Wildfires are becoming increasingly difficult to control because the land is not actively controlled by thinning vegetation and deliberate burning, he said. “The problem is that we as a society only have react Solve problems, build firefighting capabilities,” Castellnou said. “We haven’t built ecosystem management yet. ”
Demographic changes and urban migration are occurring in parallel with climate change. Mediterranean climates—whether in the surrounding areas of the Mediterranean or in similar areas like California—are already prone to wildfires. Rainy winters and springs promote plant growth, and plants dry out and turn into fuel during dry summers. Climate change keeps these conditions drier and hotter for longer. “It’s a performance enhancer,” Pyne said. “We’re seeing climate change amplify these situations.”
“What’s really interesting, though,” added Pine, “is to see the fires start to spread into central Europe.” It’s a more temperate region that doesn’t historically have the strict wet-dry cycle of the Mediterranean.But now it’s suffering from increasingly extreme heatwaves, wildfires can feed on changing conditions per hour During these heat events, even the region hasn’t been caught in the years-long drought that California has.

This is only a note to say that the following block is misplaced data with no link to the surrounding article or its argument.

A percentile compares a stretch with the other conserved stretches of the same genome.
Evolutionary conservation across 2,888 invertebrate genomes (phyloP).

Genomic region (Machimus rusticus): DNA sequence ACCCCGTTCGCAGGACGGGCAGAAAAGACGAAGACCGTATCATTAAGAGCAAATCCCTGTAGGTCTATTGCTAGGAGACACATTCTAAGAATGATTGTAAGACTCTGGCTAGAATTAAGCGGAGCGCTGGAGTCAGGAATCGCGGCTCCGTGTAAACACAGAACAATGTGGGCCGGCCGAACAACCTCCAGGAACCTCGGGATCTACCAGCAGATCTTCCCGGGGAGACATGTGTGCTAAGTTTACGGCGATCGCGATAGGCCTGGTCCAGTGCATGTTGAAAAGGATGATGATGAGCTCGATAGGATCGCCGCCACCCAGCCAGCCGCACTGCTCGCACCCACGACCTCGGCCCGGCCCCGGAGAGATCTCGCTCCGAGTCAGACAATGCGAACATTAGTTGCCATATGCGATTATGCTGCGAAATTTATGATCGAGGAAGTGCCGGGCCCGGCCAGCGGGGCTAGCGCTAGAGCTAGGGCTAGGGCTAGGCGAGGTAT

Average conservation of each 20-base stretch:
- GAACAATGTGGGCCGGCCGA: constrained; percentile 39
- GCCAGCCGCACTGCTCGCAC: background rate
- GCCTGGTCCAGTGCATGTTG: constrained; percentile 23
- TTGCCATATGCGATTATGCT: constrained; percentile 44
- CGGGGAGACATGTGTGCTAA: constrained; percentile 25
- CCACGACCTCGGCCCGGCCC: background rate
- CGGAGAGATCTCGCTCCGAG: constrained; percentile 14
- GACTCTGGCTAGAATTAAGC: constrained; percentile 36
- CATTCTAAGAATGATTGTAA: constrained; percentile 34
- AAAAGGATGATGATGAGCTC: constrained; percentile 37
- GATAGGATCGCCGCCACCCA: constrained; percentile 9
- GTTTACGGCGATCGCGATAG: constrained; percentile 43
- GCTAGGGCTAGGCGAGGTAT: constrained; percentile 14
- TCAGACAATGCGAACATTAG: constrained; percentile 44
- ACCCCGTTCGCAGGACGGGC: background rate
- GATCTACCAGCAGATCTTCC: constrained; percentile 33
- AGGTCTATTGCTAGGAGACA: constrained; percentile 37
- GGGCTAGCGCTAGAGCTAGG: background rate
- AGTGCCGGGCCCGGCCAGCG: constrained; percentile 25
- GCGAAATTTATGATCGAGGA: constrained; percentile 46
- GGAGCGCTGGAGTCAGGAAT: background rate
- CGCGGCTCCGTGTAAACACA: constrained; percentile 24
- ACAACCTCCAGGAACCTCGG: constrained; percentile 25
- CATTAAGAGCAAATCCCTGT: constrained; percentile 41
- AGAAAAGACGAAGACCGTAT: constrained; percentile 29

If a hot, dry wind blows, it can quickly suck moisture from grass, branches, and shrubs—the really flammable things. Large trees may hold moisture and resist burning, but the rest of the vegetation is burning now. “You don’t need to dry the landscape to the point where it is all Tinder,” Pine said. “All you have to do is have enough fuel to carry good quality fuel so you can create a very fast, fiery flame. ”
As a result, what scientists call Europe’s “fire regime” is changing: the hotter the weather, the more changes in fire behavior. As vegetation becomes drier, so does the amount of energy it releases as it burns. “So in the absence of water, the power of fires increases dramatically, and those fires spread faster,” said Guillermo Rein, who studies fires at Imperial College London. “Some of these fires are literally unstoppable.”
Fire scientists say the best way to mitigate risk is to reduce excess vegetation and conduct more controlled burning. But Rein points out that it can be difficult to sell to the public. “I’m from Spain – I grew up in a world where absolutely every fire is wrong,” he said. Some people oppose smoking, which can worsen respiratory diseases such as asthma. But the alternative is increasingly massive, out-of-control fires, spewing more smoke and choking communities for days on end. On days when conditions don’t send smoke to people, firefighters are very careful with controlled burns.
It seems counterintuitive to object to reducing the flame. But the solution is a more controlled and beneficial ignition—effectively fighting fire with fire. “Unfortunately, the actual limiting step is that there are not enough people for the prescribed burn,” Rein said. “The supporters are not enough concept prescribed combustion. ”